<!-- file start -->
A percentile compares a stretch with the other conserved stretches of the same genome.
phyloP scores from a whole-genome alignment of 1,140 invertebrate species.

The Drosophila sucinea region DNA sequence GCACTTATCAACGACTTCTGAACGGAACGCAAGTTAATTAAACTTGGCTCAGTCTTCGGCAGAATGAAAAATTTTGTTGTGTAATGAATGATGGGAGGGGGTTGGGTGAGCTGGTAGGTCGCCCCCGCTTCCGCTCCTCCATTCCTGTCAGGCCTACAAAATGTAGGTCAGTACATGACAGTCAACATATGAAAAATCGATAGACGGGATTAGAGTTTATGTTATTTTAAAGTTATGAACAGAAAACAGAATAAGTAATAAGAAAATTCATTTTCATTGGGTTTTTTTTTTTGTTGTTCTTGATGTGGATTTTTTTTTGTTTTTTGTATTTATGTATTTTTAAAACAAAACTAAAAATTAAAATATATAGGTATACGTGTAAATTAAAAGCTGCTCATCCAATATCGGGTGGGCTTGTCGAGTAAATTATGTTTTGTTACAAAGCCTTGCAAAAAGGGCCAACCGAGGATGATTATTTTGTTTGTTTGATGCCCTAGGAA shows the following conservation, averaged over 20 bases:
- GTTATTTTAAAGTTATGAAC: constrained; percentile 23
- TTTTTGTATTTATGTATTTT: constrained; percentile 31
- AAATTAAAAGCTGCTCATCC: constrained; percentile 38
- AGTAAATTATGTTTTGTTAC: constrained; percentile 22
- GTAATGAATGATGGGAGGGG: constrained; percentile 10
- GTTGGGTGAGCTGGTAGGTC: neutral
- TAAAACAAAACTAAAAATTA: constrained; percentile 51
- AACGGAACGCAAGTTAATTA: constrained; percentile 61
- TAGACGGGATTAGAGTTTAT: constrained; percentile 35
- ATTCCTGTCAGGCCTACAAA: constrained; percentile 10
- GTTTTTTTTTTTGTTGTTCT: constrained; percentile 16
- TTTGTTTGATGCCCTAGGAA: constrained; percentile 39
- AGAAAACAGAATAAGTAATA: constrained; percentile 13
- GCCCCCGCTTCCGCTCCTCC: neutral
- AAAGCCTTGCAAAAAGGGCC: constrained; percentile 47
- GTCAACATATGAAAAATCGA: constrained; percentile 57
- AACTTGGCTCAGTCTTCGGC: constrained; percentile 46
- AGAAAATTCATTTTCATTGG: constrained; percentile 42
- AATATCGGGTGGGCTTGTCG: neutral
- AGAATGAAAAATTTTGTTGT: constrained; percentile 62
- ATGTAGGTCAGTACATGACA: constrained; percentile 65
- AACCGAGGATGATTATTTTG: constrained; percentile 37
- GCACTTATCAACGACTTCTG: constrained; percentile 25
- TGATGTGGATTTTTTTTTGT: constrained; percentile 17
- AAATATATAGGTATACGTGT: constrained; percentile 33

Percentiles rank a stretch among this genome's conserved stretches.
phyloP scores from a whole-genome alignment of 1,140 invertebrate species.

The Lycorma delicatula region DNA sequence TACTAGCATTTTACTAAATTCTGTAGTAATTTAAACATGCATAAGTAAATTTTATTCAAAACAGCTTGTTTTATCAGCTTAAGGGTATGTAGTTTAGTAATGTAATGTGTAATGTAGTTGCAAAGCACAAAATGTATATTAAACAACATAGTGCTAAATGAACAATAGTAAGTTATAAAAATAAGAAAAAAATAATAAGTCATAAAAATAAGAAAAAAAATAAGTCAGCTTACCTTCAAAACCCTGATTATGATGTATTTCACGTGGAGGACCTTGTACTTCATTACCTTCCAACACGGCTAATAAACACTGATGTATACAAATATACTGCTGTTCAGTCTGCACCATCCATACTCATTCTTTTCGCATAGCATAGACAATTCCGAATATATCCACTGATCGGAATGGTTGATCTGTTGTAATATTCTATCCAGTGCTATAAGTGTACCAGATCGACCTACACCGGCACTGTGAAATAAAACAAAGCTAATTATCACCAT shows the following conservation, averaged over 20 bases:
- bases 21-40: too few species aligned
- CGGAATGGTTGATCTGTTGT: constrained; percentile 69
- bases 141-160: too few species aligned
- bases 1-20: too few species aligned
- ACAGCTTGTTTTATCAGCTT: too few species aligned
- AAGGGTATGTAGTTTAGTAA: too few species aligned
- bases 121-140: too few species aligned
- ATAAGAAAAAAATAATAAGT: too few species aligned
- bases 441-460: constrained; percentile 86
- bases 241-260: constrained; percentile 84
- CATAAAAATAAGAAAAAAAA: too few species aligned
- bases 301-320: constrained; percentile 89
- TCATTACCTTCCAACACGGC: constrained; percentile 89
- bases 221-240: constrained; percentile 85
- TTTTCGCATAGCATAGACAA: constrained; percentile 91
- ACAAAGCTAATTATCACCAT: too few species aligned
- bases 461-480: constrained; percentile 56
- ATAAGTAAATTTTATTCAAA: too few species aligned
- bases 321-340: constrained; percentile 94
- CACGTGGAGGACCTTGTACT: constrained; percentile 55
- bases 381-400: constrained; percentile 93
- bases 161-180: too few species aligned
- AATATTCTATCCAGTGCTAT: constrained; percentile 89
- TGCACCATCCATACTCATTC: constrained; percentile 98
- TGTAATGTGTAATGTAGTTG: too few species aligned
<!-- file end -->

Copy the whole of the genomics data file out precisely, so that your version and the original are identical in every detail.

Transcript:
A percentile compares a stretch with the other conserved stretches of the same genome.
phyloP scores from a whole-genome alignment of 1,140 invertebrate species.

The Drosophila sucinea region DNA sequence GCACTTATCAACGACTTCTGAACGGAACGCAAGTTAATTAAACTTGGCTCAGTCTTCGGCAGAATGAAAAATTTTGTTGTGTAATGAATGATGGGAGGGGGTTGGGTGAGCTGGTAGGTCGCCCCCGCTTCCGCTCCTCCATTCCTGTCAGGCCTACAAAATGTAGGTCAGTACATGACAGTCAACATATGAAAAATCGATAGACGGGATTAGAGTTTATGTTATTTTAAAGTTATGAACAGAAAACAGAATAAGTAATAAGAAAATTCATTTTCATTGGGTTTTTTTTTTTGTTGTTCTTGATGTGGATTTTTTTTTGTTTTTTGTATTTATGTATTTTTAAAACAAAACTAAAAATTAAAATATATAGGTATACGTGTAAATTAAAAGCTGCTCATCCAATATCGGGTGGGCTTGTCGAGTAAATTATGTTTTGTTACAAAGCCTTGCAAAAAGGGCCAACCGAGGATGATTATTTTGTTTGTTTGATGCCCTAGGAA shows the following conservation, averaged over 20 bases:
- GTTATTTTAAAGTTATGAAC: constrained; percentile 23
- TTTTTGTATTTATGTATTTT: constrained; percentile 31
- AAATTAAAAGCTGCTCATCC: constrained; percentile 38
- AGTAAATTATGTTTTGTTAC: constrained; percentile 22
- GTAATGAATGATGGGAGGGG: constrained; percentile 10
- GTTGGGTGAGCTGGTAGGTC: neutral
- TAAAACAAAACTAAAAATTA: constrained; percentile 51
- AACGGAACGCAAGTTAATTA: constrained; percentile 61
- TAGACGGGATTAGAGTTTAT: constrained; percentile 35
- ATTCCTGTCAGGCCTACAAA: constrained; percentile 10
- GTTTTTTTTTTTGTTGTTCT: constrained; percentile 16
- TTTGTTTGATGCCCTAGGAA: constrained; percentile 39
- AGAAAACAGAATAAGTAATA: constrained; percentile 13
- GCCCCCGCTTCCGCTCCTCC: neutral
- AAAGCCTTGCAAAAAGGGCC: constrained; percentile 47
- GTCAACATATGAAAAATCGA: constrained; percentile 57
- AACTTGGCTCAGTCTTCGGC: constrained; percentile 46
- AGAAAATTCATTTTCATTGG: constrained; percentile 42
- AATATCGGGTGGGCTTGTCG: neutral
- AGAATGAAAAATTTTGTTGT: constrained; percentile 62
- ATGTAGGTCAGTACATGACA: constrained; percentile 65
- AACCGAGGATGATTATTTTG: constrained; percentile 37
- GCACTTATCAACGACTTCTG: constrained; percentile 25
- TGATGTGGATTTTTTTTTGT: constrained; percentile 17
- AAATATATAGGTATACGTGT: constrained; percentile 33

Percentiles rank a stretch among this genome's conserved stretches.
phyloP scores from a whole-genome alignment of 1,140 invertebrate species.

The Lycorma delicatula region DNA sequence TACTAGCATTTTACTAAATTCTGTAGTAATTTAAACATGCATAAGTAAATTTTATTCAAAACAGCTTGTTTTATCAGCTTAAGGGTATGTAGTTTAGTAATGTAATGTGTAATGTAGTTGCAAAGCACAAAATGTATATTAAACAACATAGTGCTAAATGAACAATAGTAAGTTATAAAAATAAGAAAAAAATAATAAGTCATAAAAATAAGAAAAAAAATAAGTCAGCTTACCTTCAAAACCCTGATTATGATGTATTTCACGTGGAGGACCTTGTACTTCATTACCTTCCAACACGGCTAATAAACACTGATGTATACAAATATACTGCTGTTCAGTCTGCACCATCCATACTCATTCTTTTCGCATAGCATAGACAATTCCGAATATATCCACTGATCGGAATGGTTGATCTGTTGTAATATTCTATCCAGTGCTATAAGTGTACCAGATCGACCTACACCGGCACTGTGAAATAAAACAAAGCTAATTATCACCAT shows the following conservation, averaged over 20 bases:
- bases 21-40: too few species aligned
- CGGAATGGTTGATCTGTTGT: constrained; percentile 69
- bases 141-160: too few species aligned
- bases 1-20: too few species aligned
- ACAGCTTGTTTTATCAGCTT: too few species aligned
- AAGGGTATGTAGTTTAGTAA: too few species aligned
- bases 121-140: too few species aligned
- ATAAGAAAAAAATAATAAGT: too few species aligned
- bases 441-460: constrained; percentile 86
- bases 241-260: constrained; percentile 84
- CATAAAAATAAGAAAAAAAA: too few species aligned
- bases 301-320: constrained; percentile 89
- TCATTACCTTCCAACACGGC: constrained; percentile 89
- bases 221-240: constrained; percentile 85
- TTTTCGCATAGCATAGACAA: constrained; percentile 91
- ACAAAGCTAATTATCACCAT: too few species aligned
- bases 461-480: constrained; percentile 56
- ATAAGTAAATTTTATTCAAA: too few species aligned
- bases 321-340: constrained; percentile 94
- CACGTGGAGGACCTTGTACT: constrained; percentile 55
- bases 381-400: constrained; percentile 93
- bases 161-180: too few species aligned
- AATATTCTATCCAGTGCTAT: constrained; percentile 89
- TGCACCATCCATACTCATTC: constrained; percentile 98
- TGTAATGTGTAATGTAGTTG: too few species aligned